The Political Pendulum

Librarian Gets Kicked Out Of McCain Town Hall Meeting

Posted on: September 15, 2008

Every town hall meeting I’ve ever attended allows parties from both sides of the coin to attend, this lady wasn’t even inside, she was standing outside as most protesters do.  I guess John McCain doesn’t like being compared to Bush, even though he’s agreed with him 90% of the time.  

Information is thanks to a hat tip from Rachel Maddow to Bittbox on twitter.

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1 Response to "Librarian Gets Kicked Out Of McCain Town Hall Meeting"

Americans are afforded the rule of law. Court decisions too numerous to mention confirms this fact. However, Washington D.C is a separate government, so says the Supreme Court.
In D.C this government has its own laws, applicable only in D.C, and insular possessions, it excludes the several states of the union. I think everyone that has been paying attention, is aware of the Department of Homeland Security. What most people don’t realize is this Agency is also confined to D.C and insular possessions. Here’s the proof.

District of Columbia Code
DIVISION I GOVERNMENT OF DISTRICT
TITLE 7 HUMAN HEALTH CARE AND SAFETY
SUBTITLE J PUBLIC SAFETY

§ 7-2202. Homeland Security and Emergency Management Agency authorized; Director and other personnel; compensation [Formerly § 6-1402].

(a) To carry out the purposes of this chapter, the Mayor of the District of Columbia is authorized to establish in the municipal government of such District a Homeland Security and Emergency Management Agency to consist of a Director and such other personnel as may be needed. Such Director shall be the executive head of such Agency……

The Secret Service was handed over to Homeland Security, and enforces the D.C code dealing with foreign diplomats in D.C. This particular code sections deals with banners and posters that might offend a foreign diplomat in D.C that’s it folks. There are no other laws.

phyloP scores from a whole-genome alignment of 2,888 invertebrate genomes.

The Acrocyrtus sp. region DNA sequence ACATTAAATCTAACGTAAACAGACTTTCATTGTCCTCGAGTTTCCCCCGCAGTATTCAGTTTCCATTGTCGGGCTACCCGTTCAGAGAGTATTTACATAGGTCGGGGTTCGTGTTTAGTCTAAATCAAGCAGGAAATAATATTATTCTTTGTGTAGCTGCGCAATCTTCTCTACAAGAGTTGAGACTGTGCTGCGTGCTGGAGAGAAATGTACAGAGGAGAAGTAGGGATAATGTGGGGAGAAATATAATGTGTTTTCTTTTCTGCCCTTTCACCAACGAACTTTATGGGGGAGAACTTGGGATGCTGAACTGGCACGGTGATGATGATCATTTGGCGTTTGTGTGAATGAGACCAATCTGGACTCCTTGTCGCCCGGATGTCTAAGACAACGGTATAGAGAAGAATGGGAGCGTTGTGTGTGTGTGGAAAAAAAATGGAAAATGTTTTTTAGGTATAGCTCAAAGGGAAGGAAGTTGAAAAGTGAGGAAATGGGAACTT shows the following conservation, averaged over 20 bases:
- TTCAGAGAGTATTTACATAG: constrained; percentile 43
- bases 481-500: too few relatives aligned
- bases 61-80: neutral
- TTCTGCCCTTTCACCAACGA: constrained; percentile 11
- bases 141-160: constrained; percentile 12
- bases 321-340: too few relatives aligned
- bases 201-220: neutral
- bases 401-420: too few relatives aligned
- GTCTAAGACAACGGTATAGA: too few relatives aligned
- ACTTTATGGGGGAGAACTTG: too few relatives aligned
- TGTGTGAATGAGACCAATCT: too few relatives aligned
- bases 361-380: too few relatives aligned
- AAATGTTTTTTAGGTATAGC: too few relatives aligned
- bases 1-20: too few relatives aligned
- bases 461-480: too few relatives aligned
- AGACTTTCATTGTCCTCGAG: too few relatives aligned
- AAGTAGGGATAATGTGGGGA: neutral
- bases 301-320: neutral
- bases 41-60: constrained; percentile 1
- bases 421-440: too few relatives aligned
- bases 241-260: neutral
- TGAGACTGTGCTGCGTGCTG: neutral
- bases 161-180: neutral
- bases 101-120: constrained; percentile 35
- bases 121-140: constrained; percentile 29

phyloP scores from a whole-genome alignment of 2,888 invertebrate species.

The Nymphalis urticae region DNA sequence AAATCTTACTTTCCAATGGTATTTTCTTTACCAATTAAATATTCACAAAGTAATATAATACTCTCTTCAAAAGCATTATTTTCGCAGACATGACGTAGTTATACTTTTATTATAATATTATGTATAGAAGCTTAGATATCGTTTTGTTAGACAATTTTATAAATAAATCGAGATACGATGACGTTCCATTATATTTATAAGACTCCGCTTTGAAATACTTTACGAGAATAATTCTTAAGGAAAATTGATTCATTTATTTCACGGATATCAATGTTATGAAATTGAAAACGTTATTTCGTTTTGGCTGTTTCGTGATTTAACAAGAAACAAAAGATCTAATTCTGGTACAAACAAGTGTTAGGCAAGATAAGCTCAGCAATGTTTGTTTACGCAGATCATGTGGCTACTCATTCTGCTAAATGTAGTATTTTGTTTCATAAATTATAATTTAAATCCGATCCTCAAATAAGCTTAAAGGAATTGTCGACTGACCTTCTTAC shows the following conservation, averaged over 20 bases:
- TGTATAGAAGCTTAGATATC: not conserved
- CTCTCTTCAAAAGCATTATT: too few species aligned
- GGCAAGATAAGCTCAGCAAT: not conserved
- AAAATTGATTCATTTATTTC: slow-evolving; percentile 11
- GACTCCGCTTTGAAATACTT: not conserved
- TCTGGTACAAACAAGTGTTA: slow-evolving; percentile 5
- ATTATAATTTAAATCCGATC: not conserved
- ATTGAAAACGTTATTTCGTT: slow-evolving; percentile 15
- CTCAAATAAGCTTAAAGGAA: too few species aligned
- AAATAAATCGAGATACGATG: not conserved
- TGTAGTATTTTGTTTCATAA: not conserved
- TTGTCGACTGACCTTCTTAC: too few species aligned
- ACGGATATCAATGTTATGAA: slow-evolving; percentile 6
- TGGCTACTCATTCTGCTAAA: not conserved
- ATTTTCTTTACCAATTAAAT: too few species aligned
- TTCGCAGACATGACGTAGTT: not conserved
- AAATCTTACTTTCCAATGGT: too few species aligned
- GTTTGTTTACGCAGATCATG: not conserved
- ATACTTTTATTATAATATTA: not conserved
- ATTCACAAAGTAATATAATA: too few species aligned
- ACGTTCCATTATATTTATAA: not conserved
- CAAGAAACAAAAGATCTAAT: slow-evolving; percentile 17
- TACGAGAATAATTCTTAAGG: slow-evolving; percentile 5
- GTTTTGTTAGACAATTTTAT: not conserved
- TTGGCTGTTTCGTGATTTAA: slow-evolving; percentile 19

I’m sure this Secret Service agent didn’t sign the complaint, that leaves only the local cop chargeable with, acting under the “color of law”, violating a citizens First Amendment Rights, and threatening arrest.

Here’s the Supreme Court case, with link that explains it all. enjoy

U.S. Supreme Court
BOOS v. BARRY, 485 U.S. 312 (1988)
http://caselaw.lp.findlaw.com/scripts/getcase.pl?court=us&vol=485&invol=312

JUSTICE O’CONNOR delivered the opinion of the Court, except as to Part II-A.
The question presented in this case is whether a provision of the District of Columbia Code, 22-1115, violates the First Amendment. This section prohibits the display of any sign within 500 feet of a foreign embassy if that sign tends to bring that foreign government into “public odium” or “public disrepute.” It also prohibits any congregation of three or more persons within 500 feet of a foreign embassy.
The most useful starting point for assessing 22-1115 is to compare it with an analogous statute adopted by Congress, which is the body primarily responsible for implementing our obligations under the Vienna Convention. Title 18 U.S.C. 112(b) (2) subjects to criminal punishment willful acts or attempts to “intimidate, coerce, threaten, or harass a foreign [485 U.S. 312, 325] official or an official guest or obstruct a foreign official in the performance of his duties.”
Its legislative history reveals that 112 was developed as a deliberate effort to implement our international obligations. See, e. g., 118 Cong. Rec. 27112-27113 (1972). At the same time, the history reflects a substantial concern with the effect of any such legislation on First Amendment freedoms. For example, the original provision contained a prohibition on willful acts or attempts to “intimidate, coerce, threaten, or harass . . . or obstruct a foreign official,” as does the current version of 112. In a portion with similarities to the display clause, however, it also punished anyone who
“parades, pickets, displays any flag, banner, sign, placard, or device, or utters any word, phrase, sound, or noise, for the purpose of intimidating, coercing, threatening, or harassing any foreign official or obstructing him in the performance of his duties.” Act for Protection of Foreign Official Guests of the United States, Pub. L. 92-539, Title III, 301(c)(1), 86 Stat. 1070, 1073 (1972).
Concerned with the effects that such a provision might have on First Amendment freedoms, the Senate added a new subsection, which directed:
“[N]othing contained in this section shall be construed or applied so as to abridge the exercise of rights guaranteed under the first amendment to the Constitution of the United States.” 301(e), 86 Stat. 1073.
See S. Rep. No. 92-1105, p. 19 (1972).
After the 1972 passage of 112 in this form, congressional concerns about its impact on First Amendment freedoms apparently escalated rather than abated. In 1976, Congress revisited the area and repealed the antipicketing provision, leaving in place only the current prohibition on willful acts or attempts to “intimidate, coerce, threaten, or harass a foreign [485 U.S. 312, 326] official.” 112(b)(2). In modifying 112, Congress was motivated by First Amendment concerns:
“This language [of the original anti-picketing provision] raises serious Constitutional questions because it appears to include within its purview conduct and speech protected by the First Amendment.” S. Rep. No. 94-1273, p. 8, n. 9 (1976); H. R. Rep. No. 94-1614, p. 6, n. 9 (1976).

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